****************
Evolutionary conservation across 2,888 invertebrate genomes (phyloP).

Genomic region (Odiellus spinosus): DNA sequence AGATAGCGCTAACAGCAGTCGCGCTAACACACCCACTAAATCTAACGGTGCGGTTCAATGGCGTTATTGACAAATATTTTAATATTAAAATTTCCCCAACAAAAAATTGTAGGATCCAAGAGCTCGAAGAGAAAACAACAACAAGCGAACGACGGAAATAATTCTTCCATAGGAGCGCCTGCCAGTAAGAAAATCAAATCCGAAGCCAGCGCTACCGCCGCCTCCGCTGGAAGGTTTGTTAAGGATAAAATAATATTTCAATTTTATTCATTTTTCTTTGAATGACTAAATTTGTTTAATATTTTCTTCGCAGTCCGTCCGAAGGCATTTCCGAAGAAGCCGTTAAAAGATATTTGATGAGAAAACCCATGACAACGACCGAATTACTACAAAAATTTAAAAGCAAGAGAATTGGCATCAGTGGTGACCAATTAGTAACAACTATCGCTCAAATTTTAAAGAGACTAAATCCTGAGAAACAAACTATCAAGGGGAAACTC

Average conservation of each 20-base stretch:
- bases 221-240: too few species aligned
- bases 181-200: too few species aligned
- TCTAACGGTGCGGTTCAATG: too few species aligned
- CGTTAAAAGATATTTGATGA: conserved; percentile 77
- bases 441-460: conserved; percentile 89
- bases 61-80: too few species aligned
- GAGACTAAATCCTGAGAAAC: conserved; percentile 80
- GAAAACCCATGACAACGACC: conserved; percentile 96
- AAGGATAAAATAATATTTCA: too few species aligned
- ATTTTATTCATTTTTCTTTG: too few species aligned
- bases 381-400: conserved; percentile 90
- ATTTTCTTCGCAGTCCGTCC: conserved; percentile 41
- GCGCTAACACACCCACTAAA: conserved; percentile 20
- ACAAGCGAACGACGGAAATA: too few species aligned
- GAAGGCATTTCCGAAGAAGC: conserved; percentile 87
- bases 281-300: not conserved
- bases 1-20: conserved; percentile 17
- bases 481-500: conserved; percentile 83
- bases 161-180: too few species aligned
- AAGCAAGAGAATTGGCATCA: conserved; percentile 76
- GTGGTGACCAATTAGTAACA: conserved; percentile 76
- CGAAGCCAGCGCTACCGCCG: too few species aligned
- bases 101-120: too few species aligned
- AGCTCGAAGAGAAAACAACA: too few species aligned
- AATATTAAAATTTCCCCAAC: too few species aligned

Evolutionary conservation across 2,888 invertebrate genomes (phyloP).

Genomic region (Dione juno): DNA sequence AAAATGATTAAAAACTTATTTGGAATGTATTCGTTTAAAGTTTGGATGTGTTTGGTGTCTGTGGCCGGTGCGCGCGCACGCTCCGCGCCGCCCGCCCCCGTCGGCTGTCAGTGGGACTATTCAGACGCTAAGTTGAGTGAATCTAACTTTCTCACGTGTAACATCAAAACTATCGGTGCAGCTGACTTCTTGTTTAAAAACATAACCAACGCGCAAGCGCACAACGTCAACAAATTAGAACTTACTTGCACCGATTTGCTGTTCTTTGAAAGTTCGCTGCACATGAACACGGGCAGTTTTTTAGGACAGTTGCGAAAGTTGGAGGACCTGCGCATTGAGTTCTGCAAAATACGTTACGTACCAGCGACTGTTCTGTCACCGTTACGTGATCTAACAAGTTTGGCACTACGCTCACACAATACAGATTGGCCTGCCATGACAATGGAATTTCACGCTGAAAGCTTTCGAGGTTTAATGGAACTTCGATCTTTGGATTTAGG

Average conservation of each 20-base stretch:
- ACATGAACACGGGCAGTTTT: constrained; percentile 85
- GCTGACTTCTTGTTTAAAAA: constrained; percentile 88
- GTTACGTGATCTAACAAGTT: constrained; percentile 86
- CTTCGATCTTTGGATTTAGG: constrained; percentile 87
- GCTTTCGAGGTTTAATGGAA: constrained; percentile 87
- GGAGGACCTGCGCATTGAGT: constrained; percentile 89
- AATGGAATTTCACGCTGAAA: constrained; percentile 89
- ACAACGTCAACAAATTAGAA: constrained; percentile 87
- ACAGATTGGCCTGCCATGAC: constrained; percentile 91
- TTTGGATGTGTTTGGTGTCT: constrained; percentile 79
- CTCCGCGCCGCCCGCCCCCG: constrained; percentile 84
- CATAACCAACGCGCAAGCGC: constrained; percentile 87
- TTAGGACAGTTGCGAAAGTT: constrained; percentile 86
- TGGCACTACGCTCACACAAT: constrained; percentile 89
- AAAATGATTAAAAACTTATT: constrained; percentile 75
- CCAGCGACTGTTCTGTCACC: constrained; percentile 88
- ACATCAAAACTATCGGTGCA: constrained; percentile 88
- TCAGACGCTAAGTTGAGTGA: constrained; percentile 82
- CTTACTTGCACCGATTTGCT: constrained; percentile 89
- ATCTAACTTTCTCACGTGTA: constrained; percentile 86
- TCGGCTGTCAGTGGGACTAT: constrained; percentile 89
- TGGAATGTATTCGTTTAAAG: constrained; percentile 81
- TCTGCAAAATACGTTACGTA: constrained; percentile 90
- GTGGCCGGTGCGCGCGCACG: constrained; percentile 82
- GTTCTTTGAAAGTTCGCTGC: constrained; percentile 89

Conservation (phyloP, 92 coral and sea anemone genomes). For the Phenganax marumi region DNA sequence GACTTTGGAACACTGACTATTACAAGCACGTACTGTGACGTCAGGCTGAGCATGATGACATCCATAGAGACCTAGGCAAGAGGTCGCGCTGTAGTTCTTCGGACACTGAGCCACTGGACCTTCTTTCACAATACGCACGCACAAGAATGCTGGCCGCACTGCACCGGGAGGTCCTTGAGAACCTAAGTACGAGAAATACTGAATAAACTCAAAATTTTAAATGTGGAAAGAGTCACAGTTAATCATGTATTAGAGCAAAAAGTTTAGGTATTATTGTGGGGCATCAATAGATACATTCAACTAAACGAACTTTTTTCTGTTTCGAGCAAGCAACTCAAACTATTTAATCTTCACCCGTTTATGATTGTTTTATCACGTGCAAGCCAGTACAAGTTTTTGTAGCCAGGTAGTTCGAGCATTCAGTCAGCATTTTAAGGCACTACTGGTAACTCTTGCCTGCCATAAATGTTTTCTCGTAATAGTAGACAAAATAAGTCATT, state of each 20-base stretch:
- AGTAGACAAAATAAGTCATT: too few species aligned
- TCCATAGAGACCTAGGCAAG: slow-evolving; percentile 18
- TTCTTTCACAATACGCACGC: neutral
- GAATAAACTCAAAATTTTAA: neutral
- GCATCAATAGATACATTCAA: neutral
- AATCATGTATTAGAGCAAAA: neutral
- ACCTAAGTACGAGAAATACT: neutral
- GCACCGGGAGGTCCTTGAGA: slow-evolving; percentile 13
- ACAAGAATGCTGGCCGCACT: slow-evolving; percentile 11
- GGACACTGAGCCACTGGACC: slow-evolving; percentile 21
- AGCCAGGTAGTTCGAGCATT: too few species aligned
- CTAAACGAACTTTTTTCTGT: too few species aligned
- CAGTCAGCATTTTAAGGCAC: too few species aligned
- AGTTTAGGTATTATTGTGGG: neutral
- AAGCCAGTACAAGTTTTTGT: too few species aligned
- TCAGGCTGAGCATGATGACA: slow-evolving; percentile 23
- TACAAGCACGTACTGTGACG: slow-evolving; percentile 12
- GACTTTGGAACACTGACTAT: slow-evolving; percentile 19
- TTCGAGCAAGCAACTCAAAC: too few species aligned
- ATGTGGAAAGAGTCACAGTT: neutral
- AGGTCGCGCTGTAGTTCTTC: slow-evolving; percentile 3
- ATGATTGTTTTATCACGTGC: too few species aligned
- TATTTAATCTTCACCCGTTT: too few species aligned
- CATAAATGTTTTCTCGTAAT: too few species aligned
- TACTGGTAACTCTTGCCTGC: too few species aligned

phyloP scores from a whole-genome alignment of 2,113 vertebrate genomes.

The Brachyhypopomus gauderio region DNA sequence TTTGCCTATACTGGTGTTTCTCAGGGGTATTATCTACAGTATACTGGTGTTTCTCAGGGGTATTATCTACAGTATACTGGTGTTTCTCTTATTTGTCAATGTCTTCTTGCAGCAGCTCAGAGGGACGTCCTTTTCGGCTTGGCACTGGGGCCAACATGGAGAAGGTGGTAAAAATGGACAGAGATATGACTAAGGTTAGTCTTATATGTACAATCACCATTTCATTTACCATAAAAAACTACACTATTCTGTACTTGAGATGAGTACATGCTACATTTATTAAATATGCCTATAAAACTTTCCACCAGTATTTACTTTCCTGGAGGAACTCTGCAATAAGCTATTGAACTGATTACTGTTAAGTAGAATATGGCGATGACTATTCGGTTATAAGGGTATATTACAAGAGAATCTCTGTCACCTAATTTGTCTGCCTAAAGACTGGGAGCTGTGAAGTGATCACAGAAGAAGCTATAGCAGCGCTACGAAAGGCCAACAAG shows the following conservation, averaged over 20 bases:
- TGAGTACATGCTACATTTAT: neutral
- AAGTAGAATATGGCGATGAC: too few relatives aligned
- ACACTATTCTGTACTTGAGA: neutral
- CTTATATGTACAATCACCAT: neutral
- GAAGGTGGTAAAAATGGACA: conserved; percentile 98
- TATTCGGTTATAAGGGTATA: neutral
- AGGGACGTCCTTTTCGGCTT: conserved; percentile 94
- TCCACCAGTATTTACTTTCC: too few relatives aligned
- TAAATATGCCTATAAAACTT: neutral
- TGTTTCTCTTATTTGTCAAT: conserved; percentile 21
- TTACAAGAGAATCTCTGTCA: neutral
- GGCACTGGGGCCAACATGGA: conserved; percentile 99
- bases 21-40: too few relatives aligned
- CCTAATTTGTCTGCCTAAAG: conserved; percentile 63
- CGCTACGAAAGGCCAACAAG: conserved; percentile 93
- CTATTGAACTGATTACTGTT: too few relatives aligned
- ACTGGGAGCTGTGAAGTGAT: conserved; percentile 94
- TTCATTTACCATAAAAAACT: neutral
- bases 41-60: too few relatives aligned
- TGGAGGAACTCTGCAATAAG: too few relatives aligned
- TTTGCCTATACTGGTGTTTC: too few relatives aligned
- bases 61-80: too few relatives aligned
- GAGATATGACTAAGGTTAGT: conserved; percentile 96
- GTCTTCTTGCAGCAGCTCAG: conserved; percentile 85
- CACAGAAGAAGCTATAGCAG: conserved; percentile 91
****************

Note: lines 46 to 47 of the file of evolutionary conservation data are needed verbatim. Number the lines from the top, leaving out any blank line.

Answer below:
- AAAATGATTAAAAACTTATT: constrained; percentile 75
- CCAGCGACTGTTCTGTCACC: constrained; percentile 88